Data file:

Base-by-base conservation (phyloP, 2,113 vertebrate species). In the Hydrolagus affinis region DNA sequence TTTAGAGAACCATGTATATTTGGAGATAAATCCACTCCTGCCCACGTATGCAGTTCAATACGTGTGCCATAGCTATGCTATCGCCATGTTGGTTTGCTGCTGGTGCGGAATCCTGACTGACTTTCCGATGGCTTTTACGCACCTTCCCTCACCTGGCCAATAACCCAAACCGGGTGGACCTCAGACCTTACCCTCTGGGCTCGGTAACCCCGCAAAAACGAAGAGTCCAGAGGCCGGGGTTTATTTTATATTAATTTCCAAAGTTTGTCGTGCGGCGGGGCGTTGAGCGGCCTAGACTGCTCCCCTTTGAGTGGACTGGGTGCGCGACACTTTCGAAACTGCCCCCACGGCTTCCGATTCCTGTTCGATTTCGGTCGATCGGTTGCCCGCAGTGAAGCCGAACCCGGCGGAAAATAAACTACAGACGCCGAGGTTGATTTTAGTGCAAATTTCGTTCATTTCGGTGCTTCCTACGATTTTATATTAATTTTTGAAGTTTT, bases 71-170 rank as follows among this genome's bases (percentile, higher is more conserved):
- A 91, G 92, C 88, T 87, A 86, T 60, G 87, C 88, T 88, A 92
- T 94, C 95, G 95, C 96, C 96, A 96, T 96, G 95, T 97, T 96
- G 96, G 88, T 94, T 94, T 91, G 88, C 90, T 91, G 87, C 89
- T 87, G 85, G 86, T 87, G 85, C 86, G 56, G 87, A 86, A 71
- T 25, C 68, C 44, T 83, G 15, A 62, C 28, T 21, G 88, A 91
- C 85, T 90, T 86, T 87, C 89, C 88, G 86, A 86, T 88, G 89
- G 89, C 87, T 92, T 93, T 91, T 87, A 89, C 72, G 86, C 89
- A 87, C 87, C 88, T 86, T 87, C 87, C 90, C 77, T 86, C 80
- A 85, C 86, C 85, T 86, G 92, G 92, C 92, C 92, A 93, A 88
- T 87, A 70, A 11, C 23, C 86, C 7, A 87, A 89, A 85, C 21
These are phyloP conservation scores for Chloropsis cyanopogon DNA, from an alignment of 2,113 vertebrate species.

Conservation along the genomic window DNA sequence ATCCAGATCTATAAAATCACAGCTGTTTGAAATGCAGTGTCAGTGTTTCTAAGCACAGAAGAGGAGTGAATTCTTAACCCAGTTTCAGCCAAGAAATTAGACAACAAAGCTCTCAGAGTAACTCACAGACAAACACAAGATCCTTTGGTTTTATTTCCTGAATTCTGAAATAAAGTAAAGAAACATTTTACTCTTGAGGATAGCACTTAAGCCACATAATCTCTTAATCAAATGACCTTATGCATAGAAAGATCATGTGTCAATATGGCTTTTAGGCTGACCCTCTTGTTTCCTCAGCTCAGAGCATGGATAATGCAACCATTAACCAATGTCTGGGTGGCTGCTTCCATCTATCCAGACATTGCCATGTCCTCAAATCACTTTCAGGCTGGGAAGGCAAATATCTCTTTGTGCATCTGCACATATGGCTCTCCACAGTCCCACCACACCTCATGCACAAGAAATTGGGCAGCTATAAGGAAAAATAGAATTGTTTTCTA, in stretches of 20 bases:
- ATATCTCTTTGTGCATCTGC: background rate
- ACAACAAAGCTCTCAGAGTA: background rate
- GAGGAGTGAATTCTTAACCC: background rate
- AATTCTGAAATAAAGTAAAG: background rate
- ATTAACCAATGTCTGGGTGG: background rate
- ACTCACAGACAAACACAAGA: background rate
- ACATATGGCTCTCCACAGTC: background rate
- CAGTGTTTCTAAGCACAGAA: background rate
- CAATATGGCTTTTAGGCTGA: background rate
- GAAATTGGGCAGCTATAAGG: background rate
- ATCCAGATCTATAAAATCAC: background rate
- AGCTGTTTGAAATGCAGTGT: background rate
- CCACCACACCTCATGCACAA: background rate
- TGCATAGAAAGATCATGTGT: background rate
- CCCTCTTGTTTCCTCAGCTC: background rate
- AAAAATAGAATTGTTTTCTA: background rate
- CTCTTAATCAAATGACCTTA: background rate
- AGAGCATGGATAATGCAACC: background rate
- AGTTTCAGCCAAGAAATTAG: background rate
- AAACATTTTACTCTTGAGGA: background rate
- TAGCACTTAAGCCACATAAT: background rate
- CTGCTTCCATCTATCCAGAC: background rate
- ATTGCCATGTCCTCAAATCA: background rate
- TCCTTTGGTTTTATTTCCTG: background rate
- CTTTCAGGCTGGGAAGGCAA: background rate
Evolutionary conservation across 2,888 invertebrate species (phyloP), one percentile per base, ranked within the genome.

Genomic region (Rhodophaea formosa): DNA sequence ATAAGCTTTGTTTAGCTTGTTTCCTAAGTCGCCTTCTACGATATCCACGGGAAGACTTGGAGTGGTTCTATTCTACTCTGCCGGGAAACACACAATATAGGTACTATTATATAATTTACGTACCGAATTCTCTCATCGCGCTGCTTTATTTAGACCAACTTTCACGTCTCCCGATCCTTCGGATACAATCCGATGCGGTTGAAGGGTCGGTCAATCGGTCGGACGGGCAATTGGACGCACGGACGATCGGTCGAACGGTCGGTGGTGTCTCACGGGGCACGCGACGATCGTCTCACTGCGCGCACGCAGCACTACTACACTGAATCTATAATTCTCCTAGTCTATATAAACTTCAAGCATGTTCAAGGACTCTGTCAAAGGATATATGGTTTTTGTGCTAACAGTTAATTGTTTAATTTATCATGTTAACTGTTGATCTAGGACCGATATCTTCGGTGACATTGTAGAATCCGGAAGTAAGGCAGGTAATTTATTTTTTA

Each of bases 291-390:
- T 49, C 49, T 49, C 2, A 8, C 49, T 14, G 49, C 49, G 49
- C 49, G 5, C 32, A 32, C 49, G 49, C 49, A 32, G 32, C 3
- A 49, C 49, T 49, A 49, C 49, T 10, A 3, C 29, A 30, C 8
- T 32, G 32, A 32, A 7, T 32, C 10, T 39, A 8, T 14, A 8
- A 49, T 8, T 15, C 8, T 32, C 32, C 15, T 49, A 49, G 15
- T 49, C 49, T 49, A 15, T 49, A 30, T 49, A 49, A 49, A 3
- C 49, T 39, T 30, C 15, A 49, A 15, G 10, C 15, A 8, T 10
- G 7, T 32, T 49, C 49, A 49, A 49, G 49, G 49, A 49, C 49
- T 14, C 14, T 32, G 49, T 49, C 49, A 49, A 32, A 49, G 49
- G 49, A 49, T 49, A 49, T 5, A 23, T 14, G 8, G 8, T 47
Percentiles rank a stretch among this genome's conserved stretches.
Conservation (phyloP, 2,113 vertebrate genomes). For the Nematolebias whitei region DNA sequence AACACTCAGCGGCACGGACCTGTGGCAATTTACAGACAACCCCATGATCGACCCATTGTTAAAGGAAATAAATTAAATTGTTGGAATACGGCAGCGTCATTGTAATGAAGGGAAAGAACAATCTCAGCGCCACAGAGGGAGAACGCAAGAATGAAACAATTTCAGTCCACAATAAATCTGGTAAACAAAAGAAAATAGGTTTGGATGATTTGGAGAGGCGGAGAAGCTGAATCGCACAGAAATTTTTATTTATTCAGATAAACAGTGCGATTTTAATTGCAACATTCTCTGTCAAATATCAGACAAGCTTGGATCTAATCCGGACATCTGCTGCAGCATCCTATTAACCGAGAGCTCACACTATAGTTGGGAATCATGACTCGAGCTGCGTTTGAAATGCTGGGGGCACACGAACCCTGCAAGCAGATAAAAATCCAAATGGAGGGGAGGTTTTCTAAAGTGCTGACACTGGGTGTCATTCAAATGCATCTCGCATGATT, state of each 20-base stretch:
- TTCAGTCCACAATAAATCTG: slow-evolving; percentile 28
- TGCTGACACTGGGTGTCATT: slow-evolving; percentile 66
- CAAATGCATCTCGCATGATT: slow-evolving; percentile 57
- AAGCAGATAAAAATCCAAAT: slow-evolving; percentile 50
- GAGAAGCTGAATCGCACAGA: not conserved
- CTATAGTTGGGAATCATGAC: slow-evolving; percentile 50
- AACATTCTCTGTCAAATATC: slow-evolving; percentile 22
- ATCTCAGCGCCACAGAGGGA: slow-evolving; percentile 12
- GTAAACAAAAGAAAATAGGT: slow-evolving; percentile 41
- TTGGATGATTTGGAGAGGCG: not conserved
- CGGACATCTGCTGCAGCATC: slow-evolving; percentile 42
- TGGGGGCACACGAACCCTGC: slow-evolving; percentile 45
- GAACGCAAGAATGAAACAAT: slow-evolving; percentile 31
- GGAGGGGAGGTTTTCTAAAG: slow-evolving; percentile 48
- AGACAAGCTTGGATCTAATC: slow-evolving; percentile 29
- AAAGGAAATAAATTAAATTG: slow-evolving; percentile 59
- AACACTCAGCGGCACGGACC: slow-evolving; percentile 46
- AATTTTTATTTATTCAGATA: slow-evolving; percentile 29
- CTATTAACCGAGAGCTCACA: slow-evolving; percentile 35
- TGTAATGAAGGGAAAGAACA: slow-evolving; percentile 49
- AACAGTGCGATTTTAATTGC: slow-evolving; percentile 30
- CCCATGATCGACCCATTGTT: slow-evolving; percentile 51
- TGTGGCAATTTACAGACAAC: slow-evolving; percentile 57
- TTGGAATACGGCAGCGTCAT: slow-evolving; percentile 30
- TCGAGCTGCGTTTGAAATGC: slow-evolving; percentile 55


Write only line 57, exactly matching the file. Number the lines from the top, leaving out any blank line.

- AAGCAGATAAAAATCCAAAT: slow-evolving; percentile 50